As I say, though, this was by the end; earlier on, it was easier to be intimidated by the sheer depth of upgrades and unfriendly interface. Incidentally, if one more AAA game has me navigate its menus by moving a mouse pointer with the gamepad, I'm going to lock it in a basement and only feed it when it's caught a fly with a pair of lead salad tongs.
The first time I opened the map and the visual space was crowded with icons like teenage boys around a hole in a shower room wall, I felt a little overwhelmed, but it turned out that, much like the working class in the eyes of American politics, there's a lot of Cyberpunk 2077 that's really not worth worrying about. I was baffled as to why the map has a special icon for food vendors; there's no hunger meter, and as I said, I was cleaning health kits out of my armpits. Why the fuck would I want to buy food? Is it just for the people who want to role-play as Michelin Travel Guide writers? And I was initially impressed by the vast range of perks and cyber-enhancement slots available for building your character, but after a certain point, a lot of those didn't offer enough benefit to be worth a bother, either. "Would you like a robot foot with +5% defense against verrucas?" Well, I do hate wearing a rubber sock at the swimming pool, so hacking off a limb does sound like a perfectly level-headed alternative.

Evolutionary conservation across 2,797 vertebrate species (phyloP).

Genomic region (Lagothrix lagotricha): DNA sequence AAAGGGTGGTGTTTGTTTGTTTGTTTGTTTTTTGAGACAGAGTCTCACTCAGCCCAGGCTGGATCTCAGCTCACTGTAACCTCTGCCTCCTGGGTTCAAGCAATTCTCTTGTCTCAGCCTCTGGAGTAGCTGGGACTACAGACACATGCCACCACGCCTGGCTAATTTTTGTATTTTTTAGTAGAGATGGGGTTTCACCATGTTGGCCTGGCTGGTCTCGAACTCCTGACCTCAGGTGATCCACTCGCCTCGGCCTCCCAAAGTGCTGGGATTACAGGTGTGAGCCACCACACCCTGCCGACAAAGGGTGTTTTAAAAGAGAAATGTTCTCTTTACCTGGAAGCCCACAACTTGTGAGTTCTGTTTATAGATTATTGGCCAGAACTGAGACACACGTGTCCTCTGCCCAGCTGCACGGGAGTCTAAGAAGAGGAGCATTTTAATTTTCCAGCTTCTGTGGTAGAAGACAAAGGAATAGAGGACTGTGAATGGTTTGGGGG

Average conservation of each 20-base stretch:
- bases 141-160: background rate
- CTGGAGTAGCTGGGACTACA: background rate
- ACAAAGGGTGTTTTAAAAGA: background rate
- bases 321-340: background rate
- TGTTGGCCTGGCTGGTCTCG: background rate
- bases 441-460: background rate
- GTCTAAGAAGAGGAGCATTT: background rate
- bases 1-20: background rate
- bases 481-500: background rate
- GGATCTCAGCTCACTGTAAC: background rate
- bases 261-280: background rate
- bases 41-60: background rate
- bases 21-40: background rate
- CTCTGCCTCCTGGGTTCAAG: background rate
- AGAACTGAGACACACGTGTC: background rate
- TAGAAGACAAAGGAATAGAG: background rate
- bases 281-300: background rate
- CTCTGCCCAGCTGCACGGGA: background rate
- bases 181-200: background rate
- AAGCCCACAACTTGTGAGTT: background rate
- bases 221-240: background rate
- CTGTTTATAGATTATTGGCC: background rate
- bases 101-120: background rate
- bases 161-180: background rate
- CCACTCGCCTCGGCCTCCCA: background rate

Better move on; looks like I've hit the "backhanded compliment" layer of this review trifle. Cyberspooge 1969 is well-written enough; the way it structures its story around V's personal struggles gives us a strong focus, while the background details subtly trickle in the necessary exposition and worldbuilding, like a nice quiet room heater. But it's the little touches of atmosphere that make it for me; my favorite moments were when I'd finish a gig and find myself waiting for my summoned car on the side of the road in the bad part of town at night. The cars hurrying by, sirens in the distance; to my left, a pack of neon punks daring each other to snort a line of aquarium gravel. And I'd think, "Man, this is really bringing back fond memories of trying to cab home from Fortitude Valley at one in the morning," until I'd notice one of the punks T-posing or Cronenberging with a vending machine, and get pulled out again. "Oh, right, I'm just playing a video game that's about as stable as a relationship counselor's waiting room in an earthquake test center."
I did wonder why CD Projekt Red only unlocked my review copy, like, the day before general release. I mean, this thing had more hype than Michael Stipe; what were you afraid of, lads? Some people getting turned off by the bug reports and the game only making nine billion squillion dollars? Cyberpunk is barely holding itself together, with all its content and disembodied organs of developers that were ritualistically sacrificed to it, and the end result is a game that could seriously benefit from some editing; for every well-designed open-ended mission with multiple approaches, there's one that just forces you into combat, or ends anticlimactically because the target clipped through a bus shelter.
So I'd say this is the AAA horse plop-plops syndrome again: the result of too many people working on the game who were trying to look busy. Sure, there's a theoretically nice plate of steak fries here, but it's partially buried in potato peelings, and I don't understand why you peeled so many more potatoes than you actually needed, nor why you literally enslaved a few people to get them all peeled in time. Also, not to make a fuss, but I ordered a salad!
- Cyber twat: Ben "Yahtzee" Croshaw
- Maybe they should just lean into it and claim the graphical glitches are caused by your ocular implants fucking up
- Wonder how much overtime the Keanu Reeves likeness rights could've paid for